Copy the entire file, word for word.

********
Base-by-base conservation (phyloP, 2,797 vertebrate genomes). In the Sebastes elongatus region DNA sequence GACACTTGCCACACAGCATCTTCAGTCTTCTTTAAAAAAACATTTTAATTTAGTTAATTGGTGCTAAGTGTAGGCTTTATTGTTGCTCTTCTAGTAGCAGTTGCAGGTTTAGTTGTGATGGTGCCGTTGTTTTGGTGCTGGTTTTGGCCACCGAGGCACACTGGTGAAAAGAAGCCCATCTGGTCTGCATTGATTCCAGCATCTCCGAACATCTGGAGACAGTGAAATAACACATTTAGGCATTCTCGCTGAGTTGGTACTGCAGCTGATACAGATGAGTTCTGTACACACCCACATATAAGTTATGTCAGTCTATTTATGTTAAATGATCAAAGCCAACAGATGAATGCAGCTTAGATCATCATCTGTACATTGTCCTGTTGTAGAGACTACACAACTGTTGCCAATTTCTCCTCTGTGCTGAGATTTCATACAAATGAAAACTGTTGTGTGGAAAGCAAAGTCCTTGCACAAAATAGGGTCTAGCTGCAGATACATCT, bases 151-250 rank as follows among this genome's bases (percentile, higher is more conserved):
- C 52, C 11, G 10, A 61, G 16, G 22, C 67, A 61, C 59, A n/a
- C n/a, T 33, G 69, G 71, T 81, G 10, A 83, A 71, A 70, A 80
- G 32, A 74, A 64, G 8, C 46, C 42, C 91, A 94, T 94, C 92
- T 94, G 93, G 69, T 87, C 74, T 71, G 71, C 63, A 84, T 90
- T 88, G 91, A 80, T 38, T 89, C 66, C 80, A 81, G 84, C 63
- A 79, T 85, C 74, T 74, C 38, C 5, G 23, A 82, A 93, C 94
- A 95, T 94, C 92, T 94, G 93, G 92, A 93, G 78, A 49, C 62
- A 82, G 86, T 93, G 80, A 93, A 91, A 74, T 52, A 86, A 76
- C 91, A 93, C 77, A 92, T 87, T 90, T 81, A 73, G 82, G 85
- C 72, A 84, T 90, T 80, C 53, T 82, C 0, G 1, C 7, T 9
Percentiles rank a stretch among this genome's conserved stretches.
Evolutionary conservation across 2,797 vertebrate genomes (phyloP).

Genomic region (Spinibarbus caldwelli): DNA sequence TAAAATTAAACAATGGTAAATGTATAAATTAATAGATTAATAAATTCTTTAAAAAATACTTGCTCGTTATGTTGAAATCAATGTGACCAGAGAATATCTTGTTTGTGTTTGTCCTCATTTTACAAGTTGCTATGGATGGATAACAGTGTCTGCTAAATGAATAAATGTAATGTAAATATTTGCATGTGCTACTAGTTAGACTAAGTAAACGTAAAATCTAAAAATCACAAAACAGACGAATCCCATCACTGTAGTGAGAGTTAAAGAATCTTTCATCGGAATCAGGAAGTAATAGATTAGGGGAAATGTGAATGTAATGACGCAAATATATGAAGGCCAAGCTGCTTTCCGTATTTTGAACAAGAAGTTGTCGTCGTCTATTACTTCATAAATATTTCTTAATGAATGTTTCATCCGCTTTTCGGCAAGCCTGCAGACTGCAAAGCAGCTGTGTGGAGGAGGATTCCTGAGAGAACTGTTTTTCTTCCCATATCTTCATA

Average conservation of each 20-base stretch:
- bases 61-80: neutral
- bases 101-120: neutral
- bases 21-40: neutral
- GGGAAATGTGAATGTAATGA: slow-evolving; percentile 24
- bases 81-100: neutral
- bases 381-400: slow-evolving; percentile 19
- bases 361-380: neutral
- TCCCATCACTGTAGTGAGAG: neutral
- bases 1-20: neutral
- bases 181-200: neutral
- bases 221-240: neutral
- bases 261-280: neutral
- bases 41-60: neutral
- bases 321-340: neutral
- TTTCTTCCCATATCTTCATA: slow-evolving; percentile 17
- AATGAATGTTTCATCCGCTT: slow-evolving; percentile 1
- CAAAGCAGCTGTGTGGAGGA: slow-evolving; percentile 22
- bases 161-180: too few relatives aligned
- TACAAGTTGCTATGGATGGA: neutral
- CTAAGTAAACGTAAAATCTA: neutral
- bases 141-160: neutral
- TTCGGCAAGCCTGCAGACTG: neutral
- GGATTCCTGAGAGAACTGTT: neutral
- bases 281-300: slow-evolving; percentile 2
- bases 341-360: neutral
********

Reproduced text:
Base-by-base conservation (phyloP, 2,797 vertebrate genomes). In the Sebastes elongatus region DNA sequence GACACTTGCCACACAGCATCTTCAGTCTTCTTTAAAAAAACATTTTAATTTAGTTAATTGGTGCTAAGTGTAGGCTTTATTGTTGCTCTTCTAGTAGCAGTTGCAGGTTTAGTTGTGATGGTGCCGTTGTTTTGGTGCTGGTTTTGGCCACCGAGGCACACTGGTGAAAAGAAGCCCATCTGGTCTGCATTGATTCCAGCATCTCCGAACATCTGGAGACAGTGAAATAACACATTTAGGCATTCTCGCTGAGTTGGTACTGCAGCTGATACAGATGAGTTCTGTACACACCCACATATAAGTTATGTCAGTCTATTTATGTTAAATGATCAAAGCCAACAGATGAATGCAGCTTAGATCATCATCTGTACATTGTCCTGTTGTAGAGACTACACAACTGTTGCCAATTTCTCCTCTGTGCTGAGATTTCATACAAATGAAAACTGTTGTGTGGAAAGCAAAGTCCTTGCACAAAATAGGGTCTAGCTGCAGATACATCT, bases 151-250 rank as follows among this genome's bases (percentile, higher is more conserved):
- C 52, C 11, G 10, A 61, G 16, G 22, C 67, A 61, C 59, A n/a
- C n/a, T 33, G 69, G 71, T 81, G 10, A 83, A 71, A 70, A 80
- G 32, A 74, A 64, G 8, C 46, C 42, C 91, A 94, T 94, C 92
- T 94, G 93, G 69, T 87, C 74, T 71, G 71, C 63, A 84, T 90
- T 88, G 91, A 80, T 38, T 89, C 66, C 80, A 81, G 84, C 63
- A 79, T 85, C 74, T 74, C 38, C 5, G 23, A 82, A 93, C 94
- A 95, T 94, C 92, T 94, G 93, G 92, A 93, G 78, A 49, C 62
- A 82, G 86, T 93, G 80, A 93, A 91, A 74, T 52, A 86, A 76
- C 91, A 93, C 77, A 92, T 87, T 90, T 81, A 73, G 82, G 85
- C 72, A 84, T 90, T 80, C 53, T 82, C 0, G 1, C 7, T 9
Percentiles rank a stretch among this genome's conserved stretches.
Evolutionary conservation across 2,797 vertebrate genomes (phyloP).

Genomic region (Spinibarbus caldwelli): DNA sequence TAAAATTAAACAATGGTAAATGTATAAATTAATAGATTAATAAATTCTTTAAAAAATACTTGCTCGTTATGTTGAAATCAATGTGACCAGAGAATATCTTGTTTGTGTTTGTCCTCATTTTACAAGTTGCTATGGATGGATAACAGTGTCTGCTAAATGAATAAATGTAATGTAAATATTTGCATGTGCTACTAGTTAGACTAAGTAAACGTAAAATCTAAAAATCACAAAACAGACGAATCCCATCACTGTAGTGAGAGTTAAAGAATCTTTCATCGGAATCAGGAAGTAATAGATTAGGGGAAATGTGAATGTAATGACGCAAATATATGAAGGCCAAGCTGCTTTCCGTATTTTGAACAAGAAGTTGTCGTCGTCTATTACTTCATAAATATTTCTTAATGAATGTTTCATCCGCTTTTCGGCAAGCCTGCAGACTGCAAAGCAGCTGTGTGGAGGAGGATTCCTGAGAGAACTGTTTTTCTTCCCATATCTTCATA

Average conservation of each 20-base stretch:
- bases 61-80: neutral
- bases 101-120: neutral
- bases 21-40: neutral
- GGGAAATGTGAATGTAATGA: slow-evolving; percentile 24
- bases 81-100: neutral
- bases 381-400: slow-evolving; percentile 19
- bases 361-380: neutral
- TCCCATCACTGTAGTGAGAG: neutral
- bases 1-20: neutral
- bases 181-200: neutral
- bases 221-240: neutral
- bases 261-280: neutral
- bases 41-60: neutral
- bases 321-340: neutral
- TTTCTTCCCATATCTTCATA: slow-evolving; percentile 17
- AATGAATGTTTCATCCGCTT: slow-evolving; percentile 1
- CAAAGCAGCTGTGTGGAGGA: slow-evolving; percentile 22
- bases 161-180: too few relatives aligned
- TACAAGTTGCTATGGATGGA: neutral
- CTAAGTAAACGTAAAATCTA: neutral
- bases 141-160: neutral
- TTCGGCAAGCCTGCAGACTG: neutral
- GGATTCCTGAGAGAACTGTT: neutral
- bases 281-300: slow-evolving; percentile 2
- bases 341-360: neutral